Let’s just say that if this evolves, it will be mighty interesting.

One is old enough to fondly recall the day when there were a half dozen annual college football bowl games matching up the year’s true titans, with all games played New Years Day between one and eight p.m. To be chosen was a huge distinction.

This year, there will be 38 bowl games, plus the national championship finale, played between Dec. 20 and Jan. 12, and of the 76 teams involved, 34 had break-even season (6-6) or finished only one win over break-even (7-5), and one (Fresno State) actually had a losing record (6-7). To be chosen is a joke.

But a joke that’s lost, apparently, on Boston College, which will take its 7-5 team to New York on Dec. 27 for something called the Pinstripe Bowl. Not sure this is the way the kids would like to spend their holidays but the “honor” may fatten the resumes of the coach and the AD.

Here’s a measure of where the Bruins stand if they don’t get healthy, stay healthy, or conjure up a miracle. Facing the grim realities of the salary cap, farm-system limitations, and roster inflexibility, about the best they might be able to do to upgrade their chances is to again bring aboard Jaromir Jagr, presuming they can squeeze even his diminished wages under their cap.

Even at 43, Jagr would instantly improve their power play, now borderline awful. He might even find a home on their first line, given the alternatives. More to the point, he’ll soon be available, given the plight of the Devils. Frightening how swiftly the tides can shift in this game.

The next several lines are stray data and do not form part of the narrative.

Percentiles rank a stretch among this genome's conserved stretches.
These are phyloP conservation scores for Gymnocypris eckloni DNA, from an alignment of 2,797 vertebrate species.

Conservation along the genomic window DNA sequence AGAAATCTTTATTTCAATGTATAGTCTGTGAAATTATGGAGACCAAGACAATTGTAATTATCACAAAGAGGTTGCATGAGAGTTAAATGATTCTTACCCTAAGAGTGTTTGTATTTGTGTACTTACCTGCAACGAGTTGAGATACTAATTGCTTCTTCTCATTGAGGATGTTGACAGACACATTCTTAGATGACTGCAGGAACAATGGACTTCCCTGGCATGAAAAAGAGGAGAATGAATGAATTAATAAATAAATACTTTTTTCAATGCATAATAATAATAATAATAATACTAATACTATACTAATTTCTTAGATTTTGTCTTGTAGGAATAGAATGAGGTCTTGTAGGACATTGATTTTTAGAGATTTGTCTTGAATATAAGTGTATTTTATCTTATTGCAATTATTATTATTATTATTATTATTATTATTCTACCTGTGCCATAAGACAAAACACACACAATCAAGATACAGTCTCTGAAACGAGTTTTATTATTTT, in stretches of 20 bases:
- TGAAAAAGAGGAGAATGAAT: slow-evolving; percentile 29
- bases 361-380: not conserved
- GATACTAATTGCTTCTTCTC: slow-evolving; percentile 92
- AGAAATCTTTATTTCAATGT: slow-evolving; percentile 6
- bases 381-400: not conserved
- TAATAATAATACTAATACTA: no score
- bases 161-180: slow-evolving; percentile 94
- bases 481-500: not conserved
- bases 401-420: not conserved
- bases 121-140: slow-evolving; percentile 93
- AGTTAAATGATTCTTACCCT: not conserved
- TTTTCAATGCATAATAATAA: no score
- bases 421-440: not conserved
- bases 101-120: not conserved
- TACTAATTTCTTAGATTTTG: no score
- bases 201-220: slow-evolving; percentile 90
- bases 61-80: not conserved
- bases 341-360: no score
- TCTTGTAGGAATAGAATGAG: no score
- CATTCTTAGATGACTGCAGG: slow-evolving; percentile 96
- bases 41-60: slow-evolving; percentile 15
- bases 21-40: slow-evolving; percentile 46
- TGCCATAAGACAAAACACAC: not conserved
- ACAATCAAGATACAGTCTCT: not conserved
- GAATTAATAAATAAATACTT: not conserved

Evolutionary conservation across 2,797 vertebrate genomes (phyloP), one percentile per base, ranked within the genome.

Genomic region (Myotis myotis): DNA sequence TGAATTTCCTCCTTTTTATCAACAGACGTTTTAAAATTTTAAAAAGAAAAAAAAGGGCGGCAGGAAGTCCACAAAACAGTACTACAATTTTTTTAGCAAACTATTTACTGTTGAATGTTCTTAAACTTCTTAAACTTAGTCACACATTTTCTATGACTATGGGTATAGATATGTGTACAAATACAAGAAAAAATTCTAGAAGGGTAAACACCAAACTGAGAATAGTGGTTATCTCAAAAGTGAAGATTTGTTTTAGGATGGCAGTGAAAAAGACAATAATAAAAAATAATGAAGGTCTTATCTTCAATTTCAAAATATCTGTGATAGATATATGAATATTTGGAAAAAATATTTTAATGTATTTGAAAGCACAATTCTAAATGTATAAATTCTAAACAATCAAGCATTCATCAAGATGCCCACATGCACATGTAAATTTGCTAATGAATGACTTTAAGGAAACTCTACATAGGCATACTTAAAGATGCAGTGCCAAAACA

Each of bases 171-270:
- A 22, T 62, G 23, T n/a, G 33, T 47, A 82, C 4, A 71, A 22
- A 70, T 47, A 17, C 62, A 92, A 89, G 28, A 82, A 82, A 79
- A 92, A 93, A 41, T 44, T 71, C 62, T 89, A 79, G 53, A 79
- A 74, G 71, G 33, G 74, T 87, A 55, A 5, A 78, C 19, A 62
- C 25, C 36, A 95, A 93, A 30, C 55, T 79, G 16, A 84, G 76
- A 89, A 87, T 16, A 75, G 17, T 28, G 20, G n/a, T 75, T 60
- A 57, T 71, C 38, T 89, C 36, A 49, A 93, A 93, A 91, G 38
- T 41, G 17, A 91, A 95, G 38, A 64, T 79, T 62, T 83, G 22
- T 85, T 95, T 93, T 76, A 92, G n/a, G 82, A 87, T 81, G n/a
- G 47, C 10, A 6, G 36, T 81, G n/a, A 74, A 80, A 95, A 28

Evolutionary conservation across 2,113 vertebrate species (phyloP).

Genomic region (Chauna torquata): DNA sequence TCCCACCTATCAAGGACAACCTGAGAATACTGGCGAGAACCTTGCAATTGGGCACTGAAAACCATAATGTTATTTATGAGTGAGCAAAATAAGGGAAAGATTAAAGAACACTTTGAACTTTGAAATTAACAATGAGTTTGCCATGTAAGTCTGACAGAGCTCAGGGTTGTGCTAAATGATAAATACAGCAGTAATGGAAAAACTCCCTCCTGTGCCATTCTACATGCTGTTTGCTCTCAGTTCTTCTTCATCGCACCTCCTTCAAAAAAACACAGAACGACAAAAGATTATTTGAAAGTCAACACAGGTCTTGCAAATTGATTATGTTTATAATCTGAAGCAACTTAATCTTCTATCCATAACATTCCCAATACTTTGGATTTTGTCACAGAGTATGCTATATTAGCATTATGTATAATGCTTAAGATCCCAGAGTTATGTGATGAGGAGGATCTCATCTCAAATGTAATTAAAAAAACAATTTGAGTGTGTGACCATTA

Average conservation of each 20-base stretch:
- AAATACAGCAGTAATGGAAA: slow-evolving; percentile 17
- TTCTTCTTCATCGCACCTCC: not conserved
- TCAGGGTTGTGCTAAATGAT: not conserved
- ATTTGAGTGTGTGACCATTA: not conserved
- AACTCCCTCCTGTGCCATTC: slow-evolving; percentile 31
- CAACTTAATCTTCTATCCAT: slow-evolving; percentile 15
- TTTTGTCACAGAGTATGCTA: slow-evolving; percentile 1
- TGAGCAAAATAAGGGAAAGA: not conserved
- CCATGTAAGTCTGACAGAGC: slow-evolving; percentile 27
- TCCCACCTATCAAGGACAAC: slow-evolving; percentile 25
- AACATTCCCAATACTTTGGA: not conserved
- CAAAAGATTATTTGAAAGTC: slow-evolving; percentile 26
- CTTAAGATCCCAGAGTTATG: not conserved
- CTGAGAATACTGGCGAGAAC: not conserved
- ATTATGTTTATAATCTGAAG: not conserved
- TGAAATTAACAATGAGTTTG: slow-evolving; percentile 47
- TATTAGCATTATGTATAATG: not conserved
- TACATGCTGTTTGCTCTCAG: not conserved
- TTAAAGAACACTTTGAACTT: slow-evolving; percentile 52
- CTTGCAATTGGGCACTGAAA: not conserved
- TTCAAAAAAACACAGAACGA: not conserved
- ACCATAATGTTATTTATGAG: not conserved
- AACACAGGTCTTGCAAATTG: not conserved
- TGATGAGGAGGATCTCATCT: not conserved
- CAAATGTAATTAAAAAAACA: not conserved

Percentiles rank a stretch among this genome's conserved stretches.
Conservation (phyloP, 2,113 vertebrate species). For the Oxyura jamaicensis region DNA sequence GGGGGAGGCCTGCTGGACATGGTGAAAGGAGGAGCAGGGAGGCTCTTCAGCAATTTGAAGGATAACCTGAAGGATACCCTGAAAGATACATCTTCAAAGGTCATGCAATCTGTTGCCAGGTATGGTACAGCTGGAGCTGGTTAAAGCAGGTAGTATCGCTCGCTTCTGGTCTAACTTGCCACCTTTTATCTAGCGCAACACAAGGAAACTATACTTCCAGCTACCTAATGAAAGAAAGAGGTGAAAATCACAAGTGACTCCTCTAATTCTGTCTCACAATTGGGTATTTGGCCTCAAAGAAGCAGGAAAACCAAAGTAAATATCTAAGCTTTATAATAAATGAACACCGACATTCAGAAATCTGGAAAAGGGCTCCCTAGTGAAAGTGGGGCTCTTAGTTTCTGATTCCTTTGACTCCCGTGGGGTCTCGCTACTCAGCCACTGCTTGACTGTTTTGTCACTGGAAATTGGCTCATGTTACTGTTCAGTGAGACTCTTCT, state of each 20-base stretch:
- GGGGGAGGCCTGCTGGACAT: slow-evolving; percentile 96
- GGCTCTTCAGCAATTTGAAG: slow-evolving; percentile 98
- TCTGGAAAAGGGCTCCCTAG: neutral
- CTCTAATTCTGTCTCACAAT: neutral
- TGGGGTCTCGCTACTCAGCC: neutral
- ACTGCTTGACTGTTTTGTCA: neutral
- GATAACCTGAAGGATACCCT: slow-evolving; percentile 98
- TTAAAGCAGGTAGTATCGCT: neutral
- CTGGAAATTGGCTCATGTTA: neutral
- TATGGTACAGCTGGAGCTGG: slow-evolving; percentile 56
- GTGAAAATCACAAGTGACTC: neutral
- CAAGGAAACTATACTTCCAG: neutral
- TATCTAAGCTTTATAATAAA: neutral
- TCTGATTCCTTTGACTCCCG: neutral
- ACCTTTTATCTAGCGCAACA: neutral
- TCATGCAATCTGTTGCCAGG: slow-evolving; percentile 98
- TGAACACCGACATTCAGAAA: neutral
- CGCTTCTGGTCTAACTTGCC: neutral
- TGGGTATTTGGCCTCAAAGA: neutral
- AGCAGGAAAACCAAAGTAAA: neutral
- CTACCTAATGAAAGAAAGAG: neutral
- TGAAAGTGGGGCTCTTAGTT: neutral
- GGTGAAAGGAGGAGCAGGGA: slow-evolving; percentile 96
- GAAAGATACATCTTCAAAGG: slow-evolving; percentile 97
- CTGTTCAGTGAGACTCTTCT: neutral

Lastly, a parting rebuke not so much to the 16 aged Veteran’s Committee members who fumbled the latest Hall of Fame election as to the chowderheads in charge at Cooperstown who’ve created this dumb and clumsy process but refuse to admit it’s mainly designed to fail.

Of the 10 nominees, several of whom had also come painfully close in the past, there had to be at least one about whom the electors should have been able to agree meets the criteria and should pass the bar. Wrong again! Dick Allen and Tony Oliva are alleged to have finished one lousy vote shy.

We know little about the actual vote, and nothing about the conversation. The last thing these characters wish to be is accountable. But it’s clear not enough of the panel’s 16 stubborn old goats were willing to barter, let alone compromise. Old ballplayers – eight Hall of Famers – dominate the panel and are arguably the least qualified to be on it. I don’t think Joe Morgan and Jim Bunning, et al. should be allowed to decide who else ought be immortalized.

It’s an insult to the rejected players and their families. This inept committee, doubtless unchanged, will vote again in three bloody years. Don’t hold your breath.